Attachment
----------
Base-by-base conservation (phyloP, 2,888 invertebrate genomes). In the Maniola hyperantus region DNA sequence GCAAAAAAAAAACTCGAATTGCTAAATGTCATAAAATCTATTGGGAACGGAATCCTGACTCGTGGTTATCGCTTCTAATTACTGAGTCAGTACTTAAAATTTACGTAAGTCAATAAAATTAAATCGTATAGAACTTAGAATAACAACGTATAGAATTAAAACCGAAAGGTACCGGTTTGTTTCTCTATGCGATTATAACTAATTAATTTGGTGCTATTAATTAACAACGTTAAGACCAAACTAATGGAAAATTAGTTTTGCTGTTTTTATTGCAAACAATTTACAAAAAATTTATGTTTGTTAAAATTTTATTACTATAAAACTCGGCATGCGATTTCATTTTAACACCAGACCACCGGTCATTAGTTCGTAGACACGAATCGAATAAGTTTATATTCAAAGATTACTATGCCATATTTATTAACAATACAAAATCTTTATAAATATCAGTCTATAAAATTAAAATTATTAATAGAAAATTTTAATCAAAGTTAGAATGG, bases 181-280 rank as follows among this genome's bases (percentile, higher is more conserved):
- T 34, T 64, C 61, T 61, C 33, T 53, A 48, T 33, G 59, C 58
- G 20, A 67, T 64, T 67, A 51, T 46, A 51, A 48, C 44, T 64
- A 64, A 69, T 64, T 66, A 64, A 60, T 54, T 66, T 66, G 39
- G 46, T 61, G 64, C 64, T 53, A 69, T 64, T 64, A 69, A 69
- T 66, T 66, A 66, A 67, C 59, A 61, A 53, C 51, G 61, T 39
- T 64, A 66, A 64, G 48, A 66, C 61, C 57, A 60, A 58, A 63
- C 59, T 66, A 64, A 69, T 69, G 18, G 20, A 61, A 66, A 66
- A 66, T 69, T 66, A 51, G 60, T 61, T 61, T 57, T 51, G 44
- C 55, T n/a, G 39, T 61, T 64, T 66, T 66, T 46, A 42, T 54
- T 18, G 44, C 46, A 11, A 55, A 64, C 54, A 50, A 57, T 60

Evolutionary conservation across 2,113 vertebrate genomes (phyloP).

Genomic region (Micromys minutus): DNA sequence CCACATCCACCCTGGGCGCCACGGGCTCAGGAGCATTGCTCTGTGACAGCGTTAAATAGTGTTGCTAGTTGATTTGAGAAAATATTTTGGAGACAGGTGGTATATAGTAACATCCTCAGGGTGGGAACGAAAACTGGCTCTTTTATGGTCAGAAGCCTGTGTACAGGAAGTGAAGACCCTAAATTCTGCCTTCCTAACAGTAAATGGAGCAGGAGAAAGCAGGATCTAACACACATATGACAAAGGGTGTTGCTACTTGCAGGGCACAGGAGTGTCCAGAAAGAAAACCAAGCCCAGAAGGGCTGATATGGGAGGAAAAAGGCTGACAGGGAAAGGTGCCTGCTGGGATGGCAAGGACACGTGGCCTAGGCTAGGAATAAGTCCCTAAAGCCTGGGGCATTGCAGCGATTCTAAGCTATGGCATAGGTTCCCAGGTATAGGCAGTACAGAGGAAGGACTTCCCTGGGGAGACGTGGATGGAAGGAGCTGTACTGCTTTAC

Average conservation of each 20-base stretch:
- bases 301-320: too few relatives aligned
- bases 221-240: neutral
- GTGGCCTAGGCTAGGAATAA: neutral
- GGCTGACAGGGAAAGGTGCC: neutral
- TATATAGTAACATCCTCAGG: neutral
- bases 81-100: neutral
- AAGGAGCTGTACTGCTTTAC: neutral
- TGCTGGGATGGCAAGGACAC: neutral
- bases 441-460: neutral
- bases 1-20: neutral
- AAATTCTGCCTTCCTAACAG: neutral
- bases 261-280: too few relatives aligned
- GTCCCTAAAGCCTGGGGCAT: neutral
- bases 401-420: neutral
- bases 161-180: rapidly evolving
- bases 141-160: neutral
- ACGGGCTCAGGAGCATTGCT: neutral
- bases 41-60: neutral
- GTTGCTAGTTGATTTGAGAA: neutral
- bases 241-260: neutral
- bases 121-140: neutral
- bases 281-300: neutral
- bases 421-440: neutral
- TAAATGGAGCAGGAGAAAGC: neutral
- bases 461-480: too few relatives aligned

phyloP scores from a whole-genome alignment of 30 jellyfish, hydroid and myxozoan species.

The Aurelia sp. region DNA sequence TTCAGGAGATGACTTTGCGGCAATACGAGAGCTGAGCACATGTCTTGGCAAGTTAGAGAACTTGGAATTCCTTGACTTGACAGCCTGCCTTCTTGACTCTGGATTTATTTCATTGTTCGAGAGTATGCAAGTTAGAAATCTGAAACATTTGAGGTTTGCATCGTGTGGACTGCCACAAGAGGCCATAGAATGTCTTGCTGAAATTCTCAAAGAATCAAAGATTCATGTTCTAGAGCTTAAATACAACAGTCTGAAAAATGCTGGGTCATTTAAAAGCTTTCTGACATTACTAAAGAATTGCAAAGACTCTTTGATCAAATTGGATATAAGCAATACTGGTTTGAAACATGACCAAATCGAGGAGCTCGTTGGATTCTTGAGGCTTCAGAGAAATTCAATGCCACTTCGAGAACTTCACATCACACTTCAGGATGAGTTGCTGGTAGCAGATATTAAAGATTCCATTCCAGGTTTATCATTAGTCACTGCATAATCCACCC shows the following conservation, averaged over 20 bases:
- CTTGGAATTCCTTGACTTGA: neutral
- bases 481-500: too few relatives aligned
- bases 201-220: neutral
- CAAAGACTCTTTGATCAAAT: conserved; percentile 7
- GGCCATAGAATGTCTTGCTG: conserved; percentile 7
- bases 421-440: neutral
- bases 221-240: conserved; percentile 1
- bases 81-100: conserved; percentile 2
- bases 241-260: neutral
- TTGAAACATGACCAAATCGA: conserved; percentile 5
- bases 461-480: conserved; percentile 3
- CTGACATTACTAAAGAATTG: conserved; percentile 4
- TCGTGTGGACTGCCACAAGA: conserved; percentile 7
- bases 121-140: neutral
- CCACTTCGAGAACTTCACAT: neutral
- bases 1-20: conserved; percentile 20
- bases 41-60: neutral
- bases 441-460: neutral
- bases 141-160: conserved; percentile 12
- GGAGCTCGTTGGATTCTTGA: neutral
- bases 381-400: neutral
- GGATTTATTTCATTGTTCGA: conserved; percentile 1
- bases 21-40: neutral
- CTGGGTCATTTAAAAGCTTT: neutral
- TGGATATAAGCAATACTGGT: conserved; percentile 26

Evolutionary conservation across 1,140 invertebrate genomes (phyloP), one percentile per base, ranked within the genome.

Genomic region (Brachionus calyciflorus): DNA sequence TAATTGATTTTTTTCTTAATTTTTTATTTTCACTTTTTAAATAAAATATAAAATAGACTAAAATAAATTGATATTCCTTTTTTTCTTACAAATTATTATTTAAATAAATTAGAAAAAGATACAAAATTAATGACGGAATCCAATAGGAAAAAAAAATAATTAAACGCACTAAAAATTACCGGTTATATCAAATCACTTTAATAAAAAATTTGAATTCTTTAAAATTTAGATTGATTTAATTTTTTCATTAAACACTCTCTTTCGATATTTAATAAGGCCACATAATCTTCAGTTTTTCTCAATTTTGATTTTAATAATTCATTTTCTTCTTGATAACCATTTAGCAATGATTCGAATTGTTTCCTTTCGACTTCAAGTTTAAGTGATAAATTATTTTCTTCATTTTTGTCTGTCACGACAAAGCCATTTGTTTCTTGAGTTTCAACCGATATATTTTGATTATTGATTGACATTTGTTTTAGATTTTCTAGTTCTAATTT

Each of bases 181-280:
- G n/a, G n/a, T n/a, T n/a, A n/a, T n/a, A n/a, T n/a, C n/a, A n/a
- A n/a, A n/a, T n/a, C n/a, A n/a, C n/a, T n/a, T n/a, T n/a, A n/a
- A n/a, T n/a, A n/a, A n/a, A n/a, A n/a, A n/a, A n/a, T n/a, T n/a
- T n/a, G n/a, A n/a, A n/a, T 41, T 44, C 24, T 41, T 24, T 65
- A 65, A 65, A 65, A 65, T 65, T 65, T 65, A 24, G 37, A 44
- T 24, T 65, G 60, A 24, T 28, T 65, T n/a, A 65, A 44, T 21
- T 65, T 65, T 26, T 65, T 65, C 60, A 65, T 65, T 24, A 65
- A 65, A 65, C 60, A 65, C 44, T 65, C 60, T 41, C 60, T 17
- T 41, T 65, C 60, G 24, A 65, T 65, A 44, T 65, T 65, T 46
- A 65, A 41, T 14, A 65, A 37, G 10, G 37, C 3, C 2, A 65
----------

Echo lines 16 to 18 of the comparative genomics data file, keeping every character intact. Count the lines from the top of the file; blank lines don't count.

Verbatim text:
- bases 221-240: neutral
- GTGGCCTAGGCTAGGAATAA: neutral
- GGCTGACAGGGAAAGGTGCC: neutral